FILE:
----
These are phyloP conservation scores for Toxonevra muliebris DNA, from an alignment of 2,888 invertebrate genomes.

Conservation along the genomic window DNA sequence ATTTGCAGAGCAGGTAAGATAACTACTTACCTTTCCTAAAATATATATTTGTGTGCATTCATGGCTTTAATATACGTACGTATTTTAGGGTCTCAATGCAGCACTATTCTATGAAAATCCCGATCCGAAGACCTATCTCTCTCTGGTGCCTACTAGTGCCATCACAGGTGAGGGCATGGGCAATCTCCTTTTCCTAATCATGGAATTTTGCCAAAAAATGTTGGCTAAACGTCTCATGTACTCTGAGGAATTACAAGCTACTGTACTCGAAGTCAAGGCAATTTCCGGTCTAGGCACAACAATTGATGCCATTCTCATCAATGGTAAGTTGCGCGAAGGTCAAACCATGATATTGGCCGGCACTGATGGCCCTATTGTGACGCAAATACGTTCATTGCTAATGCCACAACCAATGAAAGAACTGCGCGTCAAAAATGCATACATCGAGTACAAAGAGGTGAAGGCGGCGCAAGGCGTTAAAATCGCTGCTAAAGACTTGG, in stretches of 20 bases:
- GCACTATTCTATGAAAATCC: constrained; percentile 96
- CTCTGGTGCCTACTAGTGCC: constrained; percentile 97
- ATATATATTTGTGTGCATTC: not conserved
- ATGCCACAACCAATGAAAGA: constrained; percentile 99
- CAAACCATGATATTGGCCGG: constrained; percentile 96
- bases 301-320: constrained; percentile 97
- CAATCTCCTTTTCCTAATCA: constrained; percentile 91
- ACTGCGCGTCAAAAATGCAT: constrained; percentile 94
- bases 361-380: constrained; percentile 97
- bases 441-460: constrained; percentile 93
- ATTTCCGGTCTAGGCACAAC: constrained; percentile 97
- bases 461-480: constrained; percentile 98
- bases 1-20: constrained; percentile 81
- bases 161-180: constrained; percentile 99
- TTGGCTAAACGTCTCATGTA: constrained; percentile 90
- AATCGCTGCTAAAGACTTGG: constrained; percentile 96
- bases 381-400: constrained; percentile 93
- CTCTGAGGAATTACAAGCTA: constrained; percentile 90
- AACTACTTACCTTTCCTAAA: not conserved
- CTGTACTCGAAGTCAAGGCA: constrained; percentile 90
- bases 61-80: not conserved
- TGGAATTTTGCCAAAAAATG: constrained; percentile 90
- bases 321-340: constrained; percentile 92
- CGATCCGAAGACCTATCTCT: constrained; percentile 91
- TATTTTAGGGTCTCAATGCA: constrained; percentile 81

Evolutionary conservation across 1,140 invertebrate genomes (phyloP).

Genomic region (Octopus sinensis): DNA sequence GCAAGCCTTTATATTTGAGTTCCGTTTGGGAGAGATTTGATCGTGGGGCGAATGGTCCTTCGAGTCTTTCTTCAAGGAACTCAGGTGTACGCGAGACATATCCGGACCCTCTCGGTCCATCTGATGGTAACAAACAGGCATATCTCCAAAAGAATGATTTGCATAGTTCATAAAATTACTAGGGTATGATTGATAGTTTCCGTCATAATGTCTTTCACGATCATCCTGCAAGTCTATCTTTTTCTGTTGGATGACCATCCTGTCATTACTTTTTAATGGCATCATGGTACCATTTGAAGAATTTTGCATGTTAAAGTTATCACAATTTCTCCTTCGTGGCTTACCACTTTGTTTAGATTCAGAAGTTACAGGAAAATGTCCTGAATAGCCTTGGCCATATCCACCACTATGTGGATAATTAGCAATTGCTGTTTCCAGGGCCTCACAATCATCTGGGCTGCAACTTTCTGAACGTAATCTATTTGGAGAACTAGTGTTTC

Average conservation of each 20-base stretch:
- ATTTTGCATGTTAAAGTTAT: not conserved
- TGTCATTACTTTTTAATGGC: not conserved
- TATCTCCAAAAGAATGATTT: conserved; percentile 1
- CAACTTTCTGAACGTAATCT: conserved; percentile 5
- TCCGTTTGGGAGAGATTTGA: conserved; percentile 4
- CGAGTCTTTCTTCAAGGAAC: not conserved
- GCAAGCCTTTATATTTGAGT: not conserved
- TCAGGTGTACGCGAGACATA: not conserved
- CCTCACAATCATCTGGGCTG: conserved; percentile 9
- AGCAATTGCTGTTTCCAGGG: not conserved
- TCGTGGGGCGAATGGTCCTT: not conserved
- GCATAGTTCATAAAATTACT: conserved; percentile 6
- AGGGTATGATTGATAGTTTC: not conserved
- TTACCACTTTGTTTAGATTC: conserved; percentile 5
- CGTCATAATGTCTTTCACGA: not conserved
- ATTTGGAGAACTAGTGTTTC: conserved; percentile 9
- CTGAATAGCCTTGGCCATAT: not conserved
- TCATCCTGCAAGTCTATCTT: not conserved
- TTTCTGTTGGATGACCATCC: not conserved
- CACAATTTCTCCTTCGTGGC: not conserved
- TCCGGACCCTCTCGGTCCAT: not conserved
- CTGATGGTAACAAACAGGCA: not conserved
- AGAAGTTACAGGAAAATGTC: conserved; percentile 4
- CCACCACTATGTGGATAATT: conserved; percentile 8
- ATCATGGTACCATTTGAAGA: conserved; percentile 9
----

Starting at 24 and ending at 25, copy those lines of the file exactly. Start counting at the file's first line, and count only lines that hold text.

- TGGAATTTTGCCAAAAAATG: constrained; percentile 90
- bases 321-340: constrained; percentile 92